Europe’s biggest tech show debuts in Berlin

Bendable televisions, a smartphone with an edge and the smart home that takes care of you -- the IFA consumer electronics show burst onto Berlin's exhibition grounds on Friday.

Europe's biggest tech show debuts in Berlin
Using the Samsung S-pen to write in the The Local Germany"s web address. Photo: Thomas Urbina

Crowds poured into the brand new City Cube Berlin to ogle the latest offerings from global electronics giant Samsung. With the new building all to themselves, Samsung blanketed visitors in a blue and white glow, showing off products as diverse as vacuums, washing machines and ovens to smartphones, virtual reality helmets and giant bendable televisions.

There was hardly anything Samsung didn't have its high-tech fingers in.

Fitting, then, that Samsung CEO BK Yoon had the honour of delivering this year's keynote speech to a packed house.

Yoon expects there to be 45 million smart homes in the world by 2018.

Tech dystopians may have only to look around their kitchen for the next fictional inspiration.

Kent Larson of MIT"s Media Lab showed how his team in Massachusetts is trying to develop a new paradigm for urban housing.

"The young people that the world"s innovation hubs are trying to attract are being priced out of the market," said Larson, joining Yoon on stage.

Larson is working on apartments built for cities with increasing density, where a bedroom becomes a living room, becomes a party room simply through design that makes the most of the space and using technology to automate the transformation of a room.


Beyond the Samsung bubble

Outside the City Cube, hundreds of exhibitors filled the halls of the Internationale Funkausstellung, as the trade show was originally called when it was founded as a radio exhibition in 1924.

Last year the show attracted about 240,000 visitors, who buzzed through the 1,500 exhibitor booths. The industry showcase is open to the public, unlike its counterpart, the Consumer Electronics Show (CES) in Las Vegas.

IFA features the best of home entertainment, appliances, communications tech and media technology as well as tech components for commercial and industrial use.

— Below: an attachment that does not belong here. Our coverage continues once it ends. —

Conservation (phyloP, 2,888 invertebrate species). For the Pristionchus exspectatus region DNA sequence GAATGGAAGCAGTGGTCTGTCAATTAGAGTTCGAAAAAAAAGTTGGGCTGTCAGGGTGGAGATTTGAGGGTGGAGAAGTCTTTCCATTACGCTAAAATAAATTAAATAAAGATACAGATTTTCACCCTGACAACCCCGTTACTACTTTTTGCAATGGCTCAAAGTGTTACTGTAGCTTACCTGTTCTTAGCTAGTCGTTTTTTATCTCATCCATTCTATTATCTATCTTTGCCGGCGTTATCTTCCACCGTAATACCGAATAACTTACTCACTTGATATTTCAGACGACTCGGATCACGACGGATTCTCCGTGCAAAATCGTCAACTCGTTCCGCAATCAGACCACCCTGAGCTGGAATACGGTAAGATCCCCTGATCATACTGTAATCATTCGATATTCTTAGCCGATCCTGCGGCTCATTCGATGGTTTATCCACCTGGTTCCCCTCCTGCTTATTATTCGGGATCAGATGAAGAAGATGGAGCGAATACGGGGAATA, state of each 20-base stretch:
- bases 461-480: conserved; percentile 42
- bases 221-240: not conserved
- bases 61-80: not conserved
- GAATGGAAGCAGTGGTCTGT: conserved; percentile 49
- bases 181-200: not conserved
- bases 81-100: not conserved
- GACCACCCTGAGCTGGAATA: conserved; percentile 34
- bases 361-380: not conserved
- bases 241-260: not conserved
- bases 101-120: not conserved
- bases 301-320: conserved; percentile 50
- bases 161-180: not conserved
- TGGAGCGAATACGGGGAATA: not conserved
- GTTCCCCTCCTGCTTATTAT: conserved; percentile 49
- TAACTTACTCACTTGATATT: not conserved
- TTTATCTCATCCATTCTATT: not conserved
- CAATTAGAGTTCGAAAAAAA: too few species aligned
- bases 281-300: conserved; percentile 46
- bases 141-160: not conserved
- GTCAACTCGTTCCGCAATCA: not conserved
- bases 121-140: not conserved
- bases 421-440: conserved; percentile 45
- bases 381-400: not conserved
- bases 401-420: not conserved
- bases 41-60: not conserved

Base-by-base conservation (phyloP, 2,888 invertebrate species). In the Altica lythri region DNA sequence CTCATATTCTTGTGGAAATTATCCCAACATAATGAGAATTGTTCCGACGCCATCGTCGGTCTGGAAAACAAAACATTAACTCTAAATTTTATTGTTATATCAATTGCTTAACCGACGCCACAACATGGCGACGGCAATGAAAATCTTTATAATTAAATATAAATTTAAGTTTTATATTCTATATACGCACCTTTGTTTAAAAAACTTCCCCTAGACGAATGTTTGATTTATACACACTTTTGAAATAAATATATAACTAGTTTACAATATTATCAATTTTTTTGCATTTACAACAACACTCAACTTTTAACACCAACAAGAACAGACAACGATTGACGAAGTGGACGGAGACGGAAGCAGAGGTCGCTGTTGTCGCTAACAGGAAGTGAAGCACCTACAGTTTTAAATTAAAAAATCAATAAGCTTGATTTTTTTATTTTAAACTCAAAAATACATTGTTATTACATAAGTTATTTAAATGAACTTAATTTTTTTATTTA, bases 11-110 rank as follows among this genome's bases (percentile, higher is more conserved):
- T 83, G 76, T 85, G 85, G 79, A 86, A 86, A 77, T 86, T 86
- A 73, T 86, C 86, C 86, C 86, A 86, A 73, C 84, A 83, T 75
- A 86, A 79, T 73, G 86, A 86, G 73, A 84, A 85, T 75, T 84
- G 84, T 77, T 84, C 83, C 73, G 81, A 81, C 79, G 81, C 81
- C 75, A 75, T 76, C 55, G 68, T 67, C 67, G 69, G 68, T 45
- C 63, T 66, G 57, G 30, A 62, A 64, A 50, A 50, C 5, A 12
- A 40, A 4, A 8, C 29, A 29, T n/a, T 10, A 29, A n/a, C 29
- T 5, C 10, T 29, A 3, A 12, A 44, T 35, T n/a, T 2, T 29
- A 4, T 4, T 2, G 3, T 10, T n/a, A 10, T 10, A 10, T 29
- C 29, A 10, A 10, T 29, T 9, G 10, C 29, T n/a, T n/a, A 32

Vacuums won"t save the world, but energy efficiency might help

Germany"s vacuum-makers were out showing off their latest models. On September 1, new EU regulations on the energy efficiency of vacuums came into force. All vacuums brought into the EU must now use a no more than 1600 watts of power.

German manufacturer Sebo said its machines are capped at 1200 watts, though the global market leader with cleaning contractors whose vacuums clean the floors of Buckingham Palace, said the next phase of the regulations will be more of a challenge.

In 2017, vacuums brought into the EU will not be allowed to draw no more than 900 watts.

Alena Krazewsky, Sebo"s head of marketing, said she thinks it"s a positive step, but wonders how much of an effect it will have.

Still, energy efficiency is a theme of the show, especially given the focus on the smart home.

The combined exhibition of three of Germany"s electrical and electronics industry and trade associations (VDE, ZDEH, ZVEI) is sure to impress as visitors have the opportunity to walk inside a model smart home layed out in a 100m2 space.

All controlled via smartphone or tablet, the model home"s entertainment systems, energy management and LED lighting are intended to show how "improved energy efficiency can go hand in hand with comfort and safety," especially when it comes to the elderly.

IFA runs until September 10 at Berlin Messe, the city"s exhibition grounds.

Tomas Urbina is currently an Arthur F. Burns Fellow at The Local Germany.

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